* Police clash with protesters over rial's fall
* Currency plunge linked to Western sanctions
* Money changers arrested
* Panicked Iranians scramble for dollars
By Yeganeh Torbati and Marcus George
DUBAI, Oct 3 Riot police clashed with
demonstrators and arrested money changers in Tehran on Wednesday
in disturbances over the collapse of the Iranian currency, which
has lost 40 percent of its value against the dollar in a week,
Police fired tear gas to disperse the demonstrators, angered
by the plunge in the value of the rial. Protesters denounced
President Mahmoud Ahmadinejad as a "traitor" whose policies had
fuelled the crisis.
In a clampdown on the unofficial foreign currency market, a
number of traders selling dollars were arrested after
authorities ordered security forces to take action against those
they see as speculators.
The rial has hit record lows against the U.S. dollar almost
daily as Western economic sanctions imposed over Iran's disputed
nuclear programme have cut its export earnings from oil,
undermining the central bank's ability to support the currency.
Panicking Iranians have scrambled to buy hard currency,
pushing down the rial whose increasing weakness is hurting
living standards and threatening jobs.
"Everyone wants to buy dollars and it's clear there's a bit
of a bank run," said a Western diplomat based in Tehran.
"Ahmadinejad's announcement of using police against exchangers
and speculators didn't help at all. Now people are even more
The protests are seen as posing a threat to Ahmadinejad
rather than the government, which is expected to put a stop to
the foreign exchange black market, pump in funds to stabilise
the currency and prevent the protests from spreading.
Tehran's main bazaar, whose merchants played a major role in
Iran's revolution in 1979, was closed on Wednesday. A shopkeeper
who sells household goods told Reuters that currency chaos was
preventing merchants from quoting accurate prices.
A computer dealer said he had halted sales because of the
volatility in the currency market. "The same product can change
price within an hour," he said by telephone.
The protests began around the bazaar and spread, according
to the opposition website Kaleme, to Imam Khomeini Square and
Ferdowsi Avenue - scene of bloody protests against Ahmadinejad's
re-election in 2009.
Protesters shouted "Mahmoud the traitor - you've ruined the
country" and "Don't fear, don't fear - we are all together," the
The semi-official Mehr news agency said the largest
gatherings were around the currency-trading centres of Ferdowsi
Avenue, the Istanbul intersection, and Imam Khomeini Square and
that security forces had been deployed to disperse the protests.
Iranian authorities currently do not allow Reuters to report
from inside the country.
The national currency dived to a record low on Tuesday of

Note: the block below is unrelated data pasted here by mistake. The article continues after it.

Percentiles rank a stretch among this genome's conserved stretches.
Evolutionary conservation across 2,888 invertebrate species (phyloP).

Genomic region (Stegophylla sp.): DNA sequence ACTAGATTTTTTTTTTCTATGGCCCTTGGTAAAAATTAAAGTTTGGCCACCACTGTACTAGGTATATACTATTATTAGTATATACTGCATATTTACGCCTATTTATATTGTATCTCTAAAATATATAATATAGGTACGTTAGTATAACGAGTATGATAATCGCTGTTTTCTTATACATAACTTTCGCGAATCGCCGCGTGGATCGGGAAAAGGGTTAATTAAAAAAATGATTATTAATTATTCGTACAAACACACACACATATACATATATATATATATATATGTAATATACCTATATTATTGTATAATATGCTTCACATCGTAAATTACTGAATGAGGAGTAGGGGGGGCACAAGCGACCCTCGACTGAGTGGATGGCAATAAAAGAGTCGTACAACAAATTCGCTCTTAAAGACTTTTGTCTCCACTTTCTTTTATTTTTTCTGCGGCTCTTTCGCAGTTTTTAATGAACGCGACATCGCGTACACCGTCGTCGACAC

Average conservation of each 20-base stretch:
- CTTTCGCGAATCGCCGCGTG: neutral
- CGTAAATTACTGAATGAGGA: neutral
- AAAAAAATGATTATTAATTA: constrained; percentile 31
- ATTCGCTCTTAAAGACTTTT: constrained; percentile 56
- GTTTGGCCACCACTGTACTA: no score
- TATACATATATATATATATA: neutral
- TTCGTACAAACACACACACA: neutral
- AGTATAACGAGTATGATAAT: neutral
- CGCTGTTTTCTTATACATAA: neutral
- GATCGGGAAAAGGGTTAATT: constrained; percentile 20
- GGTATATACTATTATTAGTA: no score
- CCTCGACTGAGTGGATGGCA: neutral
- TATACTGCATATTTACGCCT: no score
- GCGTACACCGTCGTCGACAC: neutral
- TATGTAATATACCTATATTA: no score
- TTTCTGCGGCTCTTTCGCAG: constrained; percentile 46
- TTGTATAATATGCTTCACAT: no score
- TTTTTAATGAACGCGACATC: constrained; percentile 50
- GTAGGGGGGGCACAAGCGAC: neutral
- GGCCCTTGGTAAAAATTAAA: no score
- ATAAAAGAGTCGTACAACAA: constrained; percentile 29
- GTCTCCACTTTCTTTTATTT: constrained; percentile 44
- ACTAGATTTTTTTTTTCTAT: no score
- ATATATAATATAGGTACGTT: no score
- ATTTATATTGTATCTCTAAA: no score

37,500 to the dollar in the free market from about 34,200 at the
close of business on Monday, foreign exchange traders in Tehran
said. On Monday last week, it traded at around 24,600.
On Tuesday Ahmadinejad blamed the crisis on the U.S.-led
economic sanctions against Iran and insisted the country could
ride out the crisis. He said security forces should act against
22 "ringleaders" in the currency market.
In Washington, U.S. Secretary of State Hillary Clinton held
out the possibility on Wednesday that the sanctions could be
eased quickly if Tehran worked with major powers to address
questions about its nuclear programme.
Asked about the protests, Clinton told reporters that
Iranian government decisions had had an impact on the country's
economy and called on Tehran to cooperate with the P5+1 - the
five permanent members of the U.N. Security Council and Germany.
"Of course the sanctions have had an impact as well, but
those could be remedied in short order if the Iranian government
were willing to work with the P5+1 and the rest of the
international community in a sincere manner," she said.
Western nations fear Iran is trying to develop nuclear
weapons but Tehran says the programme is purely peaceful.
Iranian Supreme Leader Ayatollah Ali Khamenei struck a
defiant note on Wednesday. "The Iranian nation has never
submitted to pressures and never will, and this is why the enemy
is angry," he said in a speech.
Mehrdad Emadi, an Iranian-born economic adviser to the
European Union, said the slide in the rial had prompted many
Iranians to try to limit their losses by buying dollars.
"The rush out of the rial shows that everyone wants to sell.
But clearly it is going to make the life of ordinary Iranians
very painful and difficult," he said.
The rial's slide suggested the Western sanctions were having
a serious impact. Many businessmen and ordinary citizens say the
government is at least partly to blame for the currency crisis,
and Ahmadinejad has been criticised by enemies in parliament.
Shaul Bakhash, a historian of Iran at the George Mason
University in the United States, said the reports of bazaar
shops pulling down their shutters could mean merchants have lost
patience with Ahmadinejad. "Up to now, the bazaar has been a
bulwark of support for the state," he said.
However, the Iranian Labour News Agency (ILNA) quoted bazaar
official Ahmad Karimi Esfahani as saying the closure was a
safety measure. "The Tehran merchants did not open their shops
today because of security concerns. It is not correct that this
action was in protest," he said.
The rial's losses accelerated in the past week after the
government launched an "exchange centre" to supply dollars to
importers of basic goods; businessmen say the centre failed to
meet demand for dollars.
Websites providing rates for the rial stopped updating on
Tuesday, and Dubai money changers said they were not selling it
because they had lost contact with their Tehran counterparts.